Monday, December 21, 2009

Protect Your Environment, Part 2

Last time I talked about separating your environment, and automating it such that almost nothing needs to be customized outside your source control. Today, I want to expand on that thought a bit and specifically talk about your build environment. If you aren't using a build environment like Cruise Control, you really should be. By automating your build, you can quickly detect when you've changed code that causes a regression test to fail, or if you've otherwise unintentionally broken things.

I'm not really trying to espouse the benefits of an automated build system, though, so I'm going to assume you have one set up. The next step is to protect your build environment.

With the build environment, it's especially important to keep everything in source control, and contained within the root directory. If you can't have 2 parallel checkouts of your source simultaneously running your build without failing in some way, you are doing it wrong.

This means a few things. Primarily, do not depend on external files or libraries. If your code looks for a file in /usr/share/, then move that file to within your root checkout and change your code to point to that properties file with a relative path instead. Commit every jar or other runtime library into source control, and point your build to load the files locally.

What this gains you is flexibility to have parallel development. You can have a branch that represents what is currently deployed, and a branch that represents your current development. You can update that external jar you depend on in your current development branch and it won't affect your currently deployed branch. This means you can have 1 build server constantly running your tests on both branches, and neither will need to worry that they share the same file system.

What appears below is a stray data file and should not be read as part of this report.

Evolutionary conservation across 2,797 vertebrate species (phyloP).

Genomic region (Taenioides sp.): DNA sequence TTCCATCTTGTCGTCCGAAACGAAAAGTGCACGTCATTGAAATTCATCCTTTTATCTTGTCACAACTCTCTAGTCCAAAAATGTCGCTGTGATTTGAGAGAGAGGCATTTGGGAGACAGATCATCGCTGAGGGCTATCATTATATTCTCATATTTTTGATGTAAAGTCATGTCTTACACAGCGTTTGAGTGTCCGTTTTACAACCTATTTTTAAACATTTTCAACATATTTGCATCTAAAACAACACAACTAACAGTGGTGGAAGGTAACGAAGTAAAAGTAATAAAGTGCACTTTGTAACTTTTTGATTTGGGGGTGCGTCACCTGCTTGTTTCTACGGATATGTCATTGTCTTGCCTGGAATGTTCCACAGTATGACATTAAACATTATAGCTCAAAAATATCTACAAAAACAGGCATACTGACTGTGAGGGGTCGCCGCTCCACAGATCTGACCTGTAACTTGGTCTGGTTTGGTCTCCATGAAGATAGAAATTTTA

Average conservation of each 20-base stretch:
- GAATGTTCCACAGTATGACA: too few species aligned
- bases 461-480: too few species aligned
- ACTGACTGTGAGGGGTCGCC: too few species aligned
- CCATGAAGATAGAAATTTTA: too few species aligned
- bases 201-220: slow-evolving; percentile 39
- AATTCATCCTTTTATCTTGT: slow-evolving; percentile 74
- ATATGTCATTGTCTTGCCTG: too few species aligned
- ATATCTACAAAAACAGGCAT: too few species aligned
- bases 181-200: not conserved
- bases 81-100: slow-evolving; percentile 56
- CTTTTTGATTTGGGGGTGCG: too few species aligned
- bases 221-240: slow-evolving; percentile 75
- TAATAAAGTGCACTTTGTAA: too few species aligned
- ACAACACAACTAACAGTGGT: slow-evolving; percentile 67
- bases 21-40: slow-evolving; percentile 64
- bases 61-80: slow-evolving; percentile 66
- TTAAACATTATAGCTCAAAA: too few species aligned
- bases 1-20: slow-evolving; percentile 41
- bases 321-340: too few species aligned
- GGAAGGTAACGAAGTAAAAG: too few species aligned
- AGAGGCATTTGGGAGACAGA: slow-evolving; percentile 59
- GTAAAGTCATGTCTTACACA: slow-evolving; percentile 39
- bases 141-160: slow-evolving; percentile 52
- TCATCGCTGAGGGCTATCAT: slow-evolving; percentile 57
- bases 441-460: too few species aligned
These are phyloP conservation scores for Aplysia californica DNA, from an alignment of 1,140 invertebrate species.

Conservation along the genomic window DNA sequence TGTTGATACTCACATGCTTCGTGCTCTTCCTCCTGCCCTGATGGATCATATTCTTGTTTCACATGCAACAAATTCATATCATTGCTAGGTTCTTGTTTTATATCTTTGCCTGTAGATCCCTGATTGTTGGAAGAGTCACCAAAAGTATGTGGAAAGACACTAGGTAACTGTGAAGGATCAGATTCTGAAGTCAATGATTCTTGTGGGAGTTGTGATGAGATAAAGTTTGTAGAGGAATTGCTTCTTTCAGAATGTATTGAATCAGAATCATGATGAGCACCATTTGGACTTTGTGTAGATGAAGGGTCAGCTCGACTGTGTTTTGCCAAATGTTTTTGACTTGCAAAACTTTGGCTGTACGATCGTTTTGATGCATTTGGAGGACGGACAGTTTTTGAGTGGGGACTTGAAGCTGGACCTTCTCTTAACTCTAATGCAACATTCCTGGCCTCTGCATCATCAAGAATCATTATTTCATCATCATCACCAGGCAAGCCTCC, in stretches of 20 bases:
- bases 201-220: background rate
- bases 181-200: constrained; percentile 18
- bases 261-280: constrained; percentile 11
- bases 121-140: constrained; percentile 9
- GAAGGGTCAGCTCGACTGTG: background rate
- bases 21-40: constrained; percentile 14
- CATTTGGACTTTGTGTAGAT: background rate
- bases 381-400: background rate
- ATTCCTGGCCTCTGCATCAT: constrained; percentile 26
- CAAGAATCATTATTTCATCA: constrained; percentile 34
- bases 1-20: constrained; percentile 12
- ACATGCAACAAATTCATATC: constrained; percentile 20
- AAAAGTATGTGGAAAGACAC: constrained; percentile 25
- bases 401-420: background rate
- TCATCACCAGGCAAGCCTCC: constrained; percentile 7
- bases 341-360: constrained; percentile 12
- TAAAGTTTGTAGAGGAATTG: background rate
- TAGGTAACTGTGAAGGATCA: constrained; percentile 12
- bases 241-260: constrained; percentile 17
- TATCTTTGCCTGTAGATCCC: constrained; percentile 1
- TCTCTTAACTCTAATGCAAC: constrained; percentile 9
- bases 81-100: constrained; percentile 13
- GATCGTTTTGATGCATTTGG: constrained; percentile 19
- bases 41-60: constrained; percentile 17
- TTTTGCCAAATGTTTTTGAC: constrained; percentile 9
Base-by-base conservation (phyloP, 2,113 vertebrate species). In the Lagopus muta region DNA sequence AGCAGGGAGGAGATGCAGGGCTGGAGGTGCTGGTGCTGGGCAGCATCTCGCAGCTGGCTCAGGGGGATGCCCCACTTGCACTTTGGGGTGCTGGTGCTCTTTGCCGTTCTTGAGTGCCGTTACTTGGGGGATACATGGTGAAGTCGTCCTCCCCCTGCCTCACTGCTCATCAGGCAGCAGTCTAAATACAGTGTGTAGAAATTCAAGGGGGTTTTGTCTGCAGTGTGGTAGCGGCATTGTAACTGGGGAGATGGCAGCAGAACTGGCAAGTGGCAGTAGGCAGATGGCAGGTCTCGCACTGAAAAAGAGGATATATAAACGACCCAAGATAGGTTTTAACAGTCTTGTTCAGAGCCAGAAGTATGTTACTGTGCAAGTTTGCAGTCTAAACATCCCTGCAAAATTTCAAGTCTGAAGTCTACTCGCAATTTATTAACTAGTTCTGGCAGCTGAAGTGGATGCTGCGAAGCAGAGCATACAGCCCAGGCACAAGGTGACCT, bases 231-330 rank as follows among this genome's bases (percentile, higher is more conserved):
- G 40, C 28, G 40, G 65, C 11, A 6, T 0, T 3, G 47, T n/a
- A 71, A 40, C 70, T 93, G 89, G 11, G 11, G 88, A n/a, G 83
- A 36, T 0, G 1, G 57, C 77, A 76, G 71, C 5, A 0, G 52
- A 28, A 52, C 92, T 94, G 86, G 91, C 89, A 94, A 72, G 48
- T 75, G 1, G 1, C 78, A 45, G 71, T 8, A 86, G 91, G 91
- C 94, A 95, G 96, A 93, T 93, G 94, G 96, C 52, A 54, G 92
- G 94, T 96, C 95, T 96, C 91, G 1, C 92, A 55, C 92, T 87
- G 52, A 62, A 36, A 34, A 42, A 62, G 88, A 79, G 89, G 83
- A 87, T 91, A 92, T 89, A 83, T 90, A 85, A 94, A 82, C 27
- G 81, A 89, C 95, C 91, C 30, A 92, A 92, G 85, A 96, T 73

If you have any kind of branching going on, you run a much higher risk in hitting build issues if you depend on something outside what is committed to source control. If you have a test that needs to look for a file in a special location on your file system, there will be a problem the moment that file diverges between your branches.

If you must depend on some custom environment variables, prepare those environment variables within the build. Just like diverging files, it's entirely possible a separate branch will need to tweak those variables. Once you need to, your other branches will be hosed.

So, once again, once you've prepared your environment to be bulletproof, protect it vigorously. Don't let your build depend on anything outside what is committed to your source control repository, and your automated build server will thank you.

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